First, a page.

Take up Crossfit. Today. It will hurt a lot but it is the gateway to a better version of yourself in every respect and will introduce you to an amazing support network (some would say “cult”) of like minded people.  It’s also an incredibly time-efficient form of exercise for when the kids arrive.  And on that topic you can kiss those leisurely 4+ hour bike rides goodbye. You look like a tool in lycra anyway and your balls and backside will thank you for it.

What none of the parenting books will tell you is that husbanding is even harder and more important than parenting when the little fockers first arrive. So work your arse off to be an attentive, supportive and loving husband and the parenting thing will fall into place for you.  Trust me on this.

You’re going to spend a lot of time gazing at your children while they’re sleeping or otherwise pre-occupied, and wondering how the hell something so astonishingly beautiful could possibly be 50% attributable to you and your balls. You’ll also spend a lot of time wondering if others are looking at you and your kids and wondering the same thing.  They are, but that’s ok.

Lastly and most importantly, I want you to know that I’m really excited for you because you’re about to learn to love in a way that you can’t possibly comprehend right now, and it is truly amazing. Sure you love your wife, your parents, your dog, the All Blacks, but nothing can prepare you for the depth or intensity of the love that you will feel for your kids.  Embrace this feeling and throw yourself headlong into this next phase with whole hearted enthusiasm.  I promise you won’t regret it.


Future Me.

PS – You’ll be pleased to know that the All Blacks will shake the “choker” tag and will go back to back in the 2011 and 2015 Rugby World Cups, so don’t bother losing any sleep worrying about that.  Your son will end up supporting the Wallabies and that wound will take some time to heal, but you will find some comfort in the fact that they keep losing to the All Blacks.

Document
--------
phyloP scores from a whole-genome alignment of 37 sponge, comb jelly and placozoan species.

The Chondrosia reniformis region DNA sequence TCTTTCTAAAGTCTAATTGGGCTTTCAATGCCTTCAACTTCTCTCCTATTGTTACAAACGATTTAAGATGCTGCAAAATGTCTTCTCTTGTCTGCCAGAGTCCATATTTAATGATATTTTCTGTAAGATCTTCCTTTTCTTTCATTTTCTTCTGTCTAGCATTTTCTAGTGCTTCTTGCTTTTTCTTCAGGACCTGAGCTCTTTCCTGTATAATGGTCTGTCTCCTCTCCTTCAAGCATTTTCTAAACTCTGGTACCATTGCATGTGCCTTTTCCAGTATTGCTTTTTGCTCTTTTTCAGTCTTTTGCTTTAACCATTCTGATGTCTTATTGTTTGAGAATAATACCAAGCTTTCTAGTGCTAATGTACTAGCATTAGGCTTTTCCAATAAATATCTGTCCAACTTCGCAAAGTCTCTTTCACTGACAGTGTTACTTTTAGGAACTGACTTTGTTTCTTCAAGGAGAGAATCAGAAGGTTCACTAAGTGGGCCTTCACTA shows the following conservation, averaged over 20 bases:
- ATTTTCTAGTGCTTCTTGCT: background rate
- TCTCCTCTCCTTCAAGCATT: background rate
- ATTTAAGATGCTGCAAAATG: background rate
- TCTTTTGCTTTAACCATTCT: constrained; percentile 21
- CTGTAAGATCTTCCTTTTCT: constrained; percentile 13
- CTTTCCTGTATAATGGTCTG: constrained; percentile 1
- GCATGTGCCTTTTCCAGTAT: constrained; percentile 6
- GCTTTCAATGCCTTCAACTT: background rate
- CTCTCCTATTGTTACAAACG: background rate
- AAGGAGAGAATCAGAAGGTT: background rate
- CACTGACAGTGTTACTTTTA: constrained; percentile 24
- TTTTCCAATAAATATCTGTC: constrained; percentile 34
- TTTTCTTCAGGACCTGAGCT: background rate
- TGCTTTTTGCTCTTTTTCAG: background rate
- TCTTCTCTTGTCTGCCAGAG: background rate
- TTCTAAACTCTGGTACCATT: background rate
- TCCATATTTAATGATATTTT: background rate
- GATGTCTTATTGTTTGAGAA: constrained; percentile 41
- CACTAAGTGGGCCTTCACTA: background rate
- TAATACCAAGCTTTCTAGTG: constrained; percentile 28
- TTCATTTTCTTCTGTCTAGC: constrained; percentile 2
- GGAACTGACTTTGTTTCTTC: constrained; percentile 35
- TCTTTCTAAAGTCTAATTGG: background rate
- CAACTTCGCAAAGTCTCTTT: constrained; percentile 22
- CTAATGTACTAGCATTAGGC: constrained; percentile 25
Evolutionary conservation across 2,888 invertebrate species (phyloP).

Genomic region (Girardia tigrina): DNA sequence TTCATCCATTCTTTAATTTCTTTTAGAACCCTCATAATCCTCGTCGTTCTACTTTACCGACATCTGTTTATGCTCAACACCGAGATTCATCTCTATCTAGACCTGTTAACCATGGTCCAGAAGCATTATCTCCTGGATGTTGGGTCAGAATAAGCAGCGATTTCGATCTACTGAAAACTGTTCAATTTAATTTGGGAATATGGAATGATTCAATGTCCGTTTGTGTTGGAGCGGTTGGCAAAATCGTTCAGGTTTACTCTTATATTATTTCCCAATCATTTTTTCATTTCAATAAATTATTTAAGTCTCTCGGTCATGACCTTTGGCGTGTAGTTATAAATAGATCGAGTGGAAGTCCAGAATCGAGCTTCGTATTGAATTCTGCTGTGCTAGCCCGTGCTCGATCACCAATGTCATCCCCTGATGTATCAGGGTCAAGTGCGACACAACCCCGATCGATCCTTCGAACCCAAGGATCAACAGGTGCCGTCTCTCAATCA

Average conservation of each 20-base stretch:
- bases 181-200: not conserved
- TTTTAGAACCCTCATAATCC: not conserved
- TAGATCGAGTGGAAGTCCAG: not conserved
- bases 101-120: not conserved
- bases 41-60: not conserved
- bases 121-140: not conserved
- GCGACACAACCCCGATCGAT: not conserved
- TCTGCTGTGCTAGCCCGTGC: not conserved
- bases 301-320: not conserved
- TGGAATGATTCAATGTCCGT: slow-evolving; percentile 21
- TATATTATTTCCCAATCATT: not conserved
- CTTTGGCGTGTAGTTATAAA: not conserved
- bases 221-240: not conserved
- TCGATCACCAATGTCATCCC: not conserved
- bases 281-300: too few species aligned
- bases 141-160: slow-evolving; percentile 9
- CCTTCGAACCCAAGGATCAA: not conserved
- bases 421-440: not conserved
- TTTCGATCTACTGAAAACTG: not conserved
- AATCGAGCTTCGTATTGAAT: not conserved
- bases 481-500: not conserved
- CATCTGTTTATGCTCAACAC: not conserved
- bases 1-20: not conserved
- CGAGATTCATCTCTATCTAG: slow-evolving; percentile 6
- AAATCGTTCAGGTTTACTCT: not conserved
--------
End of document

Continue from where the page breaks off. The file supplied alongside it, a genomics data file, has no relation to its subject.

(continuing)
Dadding. It’s a Doing Word.

Dadding – Present participle of the verb “to dad”.
To care for offspring in a very male way. Often, but not always, accomplished with beer, tv, and half-truths. Successful dadding involves the child being whole and unmarked, clean, fed, in diapers and PJs, and napping/asleep by the time the partner returns from whatever they were doing.

“I didn’t get the chance to clean up the apartment, repair the front porch, or wash the cars. I was dadding.”

“Our child is fed, bathed, and asleep. Nice dadding!” (Alternate usage: “Our child is still alive and in one piece. Nice dadding!”)

Source – Urban Dictionary – Dang_elf January 2013

Social media has been responsible for coining so many good terms of phrase that have found their way into the mainstream.  In amongst all of the yolos, baes and cray crays, there is “dadding”.  I love the term dadding for its sheer simplicity.  If you’re a dad, and you’re doing dad stuff, then you’re dadding.  I recently spotted this definition on that most esteemed source of modern English – Urban Dictionary.  There’s a couple of things that I love about it.  Firstly, that “to dad” is recognised as a verb (or a “doing word” for those of you that struggled with grammar at school).  Being a dad is exactly that.  It’s something you do – not necessarily something that you are.  Any clown can be a dad –  a few shots of tequila, a smooth pick up line, and 30 seconds of passion can be enough to earn you the title – but to master the act of dadding requires something a bit more special than a hangover and a broken condom.

As an aside, I also enjoy the reference to half-truths in this definition.  If only I had a dollar for every half-truth that I’ve told my kids, their education would be well and truly funded by now.

“If you don’t let me brush the knots out of your hair you’ll end up with a family of crows living in it.  caw caw…” *Dad imitates crow (poorly) and chases kids around the room with hairbrush in hand*

“Yes son of course I’m stronger than the Hulk and could pick up this house if I felt like it. Just not right now…”